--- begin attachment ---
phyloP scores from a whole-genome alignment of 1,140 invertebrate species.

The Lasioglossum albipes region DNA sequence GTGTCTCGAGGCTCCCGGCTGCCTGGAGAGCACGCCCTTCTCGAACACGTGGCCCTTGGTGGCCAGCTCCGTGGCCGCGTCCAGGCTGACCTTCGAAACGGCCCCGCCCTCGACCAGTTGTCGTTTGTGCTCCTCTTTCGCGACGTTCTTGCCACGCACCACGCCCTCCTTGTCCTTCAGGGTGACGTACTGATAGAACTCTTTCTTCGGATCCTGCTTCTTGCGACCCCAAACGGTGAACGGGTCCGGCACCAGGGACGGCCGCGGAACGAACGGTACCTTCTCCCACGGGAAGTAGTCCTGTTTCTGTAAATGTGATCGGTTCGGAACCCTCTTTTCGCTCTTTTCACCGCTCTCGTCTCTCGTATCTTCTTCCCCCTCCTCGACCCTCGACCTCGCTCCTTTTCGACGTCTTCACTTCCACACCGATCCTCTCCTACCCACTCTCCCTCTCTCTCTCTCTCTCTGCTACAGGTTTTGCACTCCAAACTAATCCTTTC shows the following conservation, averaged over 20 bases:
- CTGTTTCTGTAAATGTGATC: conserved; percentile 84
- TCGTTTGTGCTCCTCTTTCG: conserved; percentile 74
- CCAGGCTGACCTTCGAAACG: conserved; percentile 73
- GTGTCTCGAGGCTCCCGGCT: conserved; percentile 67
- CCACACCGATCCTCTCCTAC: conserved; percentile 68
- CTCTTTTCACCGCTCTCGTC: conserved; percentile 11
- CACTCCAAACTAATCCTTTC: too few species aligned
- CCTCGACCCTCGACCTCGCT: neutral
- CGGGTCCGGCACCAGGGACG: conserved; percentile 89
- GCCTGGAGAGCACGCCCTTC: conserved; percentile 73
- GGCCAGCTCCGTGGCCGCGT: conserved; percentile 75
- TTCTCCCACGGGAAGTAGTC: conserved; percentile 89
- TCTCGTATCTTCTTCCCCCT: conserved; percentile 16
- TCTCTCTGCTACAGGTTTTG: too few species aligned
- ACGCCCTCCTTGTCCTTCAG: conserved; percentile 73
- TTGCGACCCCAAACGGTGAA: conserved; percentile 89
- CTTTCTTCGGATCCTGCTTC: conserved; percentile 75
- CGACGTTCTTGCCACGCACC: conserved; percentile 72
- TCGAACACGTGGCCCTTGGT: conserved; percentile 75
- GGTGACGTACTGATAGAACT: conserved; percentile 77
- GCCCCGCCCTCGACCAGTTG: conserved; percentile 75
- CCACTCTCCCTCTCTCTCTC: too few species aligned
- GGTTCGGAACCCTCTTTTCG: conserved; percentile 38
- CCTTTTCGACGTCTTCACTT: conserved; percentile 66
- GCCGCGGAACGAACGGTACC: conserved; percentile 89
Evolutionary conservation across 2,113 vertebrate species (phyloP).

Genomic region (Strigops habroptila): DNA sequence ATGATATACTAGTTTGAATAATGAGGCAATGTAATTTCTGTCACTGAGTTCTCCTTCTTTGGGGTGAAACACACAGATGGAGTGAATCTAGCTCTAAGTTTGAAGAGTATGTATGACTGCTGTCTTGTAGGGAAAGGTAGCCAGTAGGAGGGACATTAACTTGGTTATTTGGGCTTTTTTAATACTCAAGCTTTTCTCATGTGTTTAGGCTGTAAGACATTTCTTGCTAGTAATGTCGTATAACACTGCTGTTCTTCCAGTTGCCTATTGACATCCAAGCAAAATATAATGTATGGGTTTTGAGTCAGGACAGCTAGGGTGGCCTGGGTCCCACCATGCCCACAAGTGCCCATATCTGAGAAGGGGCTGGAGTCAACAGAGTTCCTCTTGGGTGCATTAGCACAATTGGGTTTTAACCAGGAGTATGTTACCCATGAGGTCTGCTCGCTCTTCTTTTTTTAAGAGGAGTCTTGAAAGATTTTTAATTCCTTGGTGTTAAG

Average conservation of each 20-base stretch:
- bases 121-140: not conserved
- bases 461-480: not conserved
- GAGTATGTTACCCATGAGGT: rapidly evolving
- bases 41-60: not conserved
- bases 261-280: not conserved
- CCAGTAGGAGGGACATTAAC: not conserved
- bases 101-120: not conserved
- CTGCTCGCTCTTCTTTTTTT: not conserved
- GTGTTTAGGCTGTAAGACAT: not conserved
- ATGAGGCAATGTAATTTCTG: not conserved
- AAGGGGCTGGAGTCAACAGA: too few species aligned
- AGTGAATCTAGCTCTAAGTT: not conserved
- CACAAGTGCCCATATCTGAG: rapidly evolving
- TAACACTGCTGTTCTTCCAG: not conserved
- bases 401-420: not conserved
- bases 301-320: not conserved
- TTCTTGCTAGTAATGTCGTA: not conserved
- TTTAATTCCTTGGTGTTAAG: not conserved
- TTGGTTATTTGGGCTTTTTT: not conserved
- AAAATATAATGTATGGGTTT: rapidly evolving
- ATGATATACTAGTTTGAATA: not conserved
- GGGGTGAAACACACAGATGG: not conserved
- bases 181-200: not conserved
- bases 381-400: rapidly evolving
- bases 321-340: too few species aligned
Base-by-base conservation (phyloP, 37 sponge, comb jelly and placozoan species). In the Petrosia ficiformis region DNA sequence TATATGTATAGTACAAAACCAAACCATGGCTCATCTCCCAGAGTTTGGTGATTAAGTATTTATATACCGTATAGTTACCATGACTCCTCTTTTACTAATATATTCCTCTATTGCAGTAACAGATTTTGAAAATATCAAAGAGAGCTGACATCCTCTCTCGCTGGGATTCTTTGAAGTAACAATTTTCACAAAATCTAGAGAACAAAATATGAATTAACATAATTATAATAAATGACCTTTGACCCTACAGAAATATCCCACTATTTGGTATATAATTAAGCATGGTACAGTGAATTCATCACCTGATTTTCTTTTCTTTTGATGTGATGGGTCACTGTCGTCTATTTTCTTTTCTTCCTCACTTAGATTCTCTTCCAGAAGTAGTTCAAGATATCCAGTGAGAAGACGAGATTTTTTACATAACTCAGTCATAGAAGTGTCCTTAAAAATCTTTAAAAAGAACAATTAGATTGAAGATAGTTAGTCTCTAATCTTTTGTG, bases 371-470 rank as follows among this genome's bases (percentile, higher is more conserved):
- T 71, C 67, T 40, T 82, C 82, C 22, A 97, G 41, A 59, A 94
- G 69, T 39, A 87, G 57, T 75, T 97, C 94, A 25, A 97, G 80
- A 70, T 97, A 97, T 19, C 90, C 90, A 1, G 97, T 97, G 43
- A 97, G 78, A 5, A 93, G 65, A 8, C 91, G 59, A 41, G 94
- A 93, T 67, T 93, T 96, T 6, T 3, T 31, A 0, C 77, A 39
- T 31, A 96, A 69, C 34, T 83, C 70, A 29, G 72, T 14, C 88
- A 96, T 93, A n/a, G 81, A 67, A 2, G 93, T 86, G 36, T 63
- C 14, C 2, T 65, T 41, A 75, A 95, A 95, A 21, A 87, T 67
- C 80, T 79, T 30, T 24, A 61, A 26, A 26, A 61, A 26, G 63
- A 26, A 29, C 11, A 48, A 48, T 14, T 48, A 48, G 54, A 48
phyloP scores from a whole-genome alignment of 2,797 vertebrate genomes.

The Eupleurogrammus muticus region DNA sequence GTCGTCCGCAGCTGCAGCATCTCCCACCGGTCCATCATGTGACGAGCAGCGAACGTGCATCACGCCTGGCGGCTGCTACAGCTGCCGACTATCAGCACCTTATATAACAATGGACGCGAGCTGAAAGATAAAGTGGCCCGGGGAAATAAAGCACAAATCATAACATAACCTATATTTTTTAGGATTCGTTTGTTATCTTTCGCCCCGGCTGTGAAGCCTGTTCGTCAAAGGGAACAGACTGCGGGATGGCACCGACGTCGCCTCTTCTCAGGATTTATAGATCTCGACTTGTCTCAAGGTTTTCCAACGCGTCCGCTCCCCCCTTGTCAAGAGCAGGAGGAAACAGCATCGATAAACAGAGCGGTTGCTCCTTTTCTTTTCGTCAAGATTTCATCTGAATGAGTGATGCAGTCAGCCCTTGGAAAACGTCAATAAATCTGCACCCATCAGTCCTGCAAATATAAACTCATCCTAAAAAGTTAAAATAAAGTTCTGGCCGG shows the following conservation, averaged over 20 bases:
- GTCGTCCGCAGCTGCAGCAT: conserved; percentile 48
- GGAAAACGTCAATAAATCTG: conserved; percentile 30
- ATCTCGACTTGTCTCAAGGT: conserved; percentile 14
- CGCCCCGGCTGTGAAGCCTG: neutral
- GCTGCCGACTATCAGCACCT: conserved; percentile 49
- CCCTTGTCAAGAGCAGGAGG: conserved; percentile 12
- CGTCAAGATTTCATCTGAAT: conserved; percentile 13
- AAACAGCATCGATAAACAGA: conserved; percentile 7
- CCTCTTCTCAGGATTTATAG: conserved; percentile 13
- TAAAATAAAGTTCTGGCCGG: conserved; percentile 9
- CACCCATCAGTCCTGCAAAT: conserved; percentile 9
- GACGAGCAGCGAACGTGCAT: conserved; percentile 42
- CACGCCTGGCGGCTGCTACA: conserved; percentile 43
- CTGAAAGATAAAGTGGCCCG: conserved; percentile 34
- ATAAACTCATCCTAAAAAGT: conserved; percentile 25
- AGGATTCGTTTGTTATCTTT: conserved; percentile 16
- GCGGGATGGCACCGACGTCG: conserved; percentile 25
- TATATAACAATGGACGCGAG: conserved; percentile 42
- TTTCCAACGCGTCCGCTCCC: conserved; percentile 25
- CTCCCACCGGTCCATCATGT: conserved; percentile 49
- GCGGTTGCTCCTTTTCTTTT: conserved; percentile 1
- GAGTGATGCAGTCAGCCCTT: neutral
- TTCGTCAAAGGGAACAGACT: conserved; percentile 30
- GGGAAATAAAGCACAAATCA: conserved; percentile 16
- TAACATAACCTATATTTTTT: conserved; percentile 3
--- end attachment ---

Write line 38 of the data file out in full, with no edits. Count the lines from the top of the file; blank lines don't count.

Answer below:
- CTGCTCGCTCTTCTTTTTTT: not conserved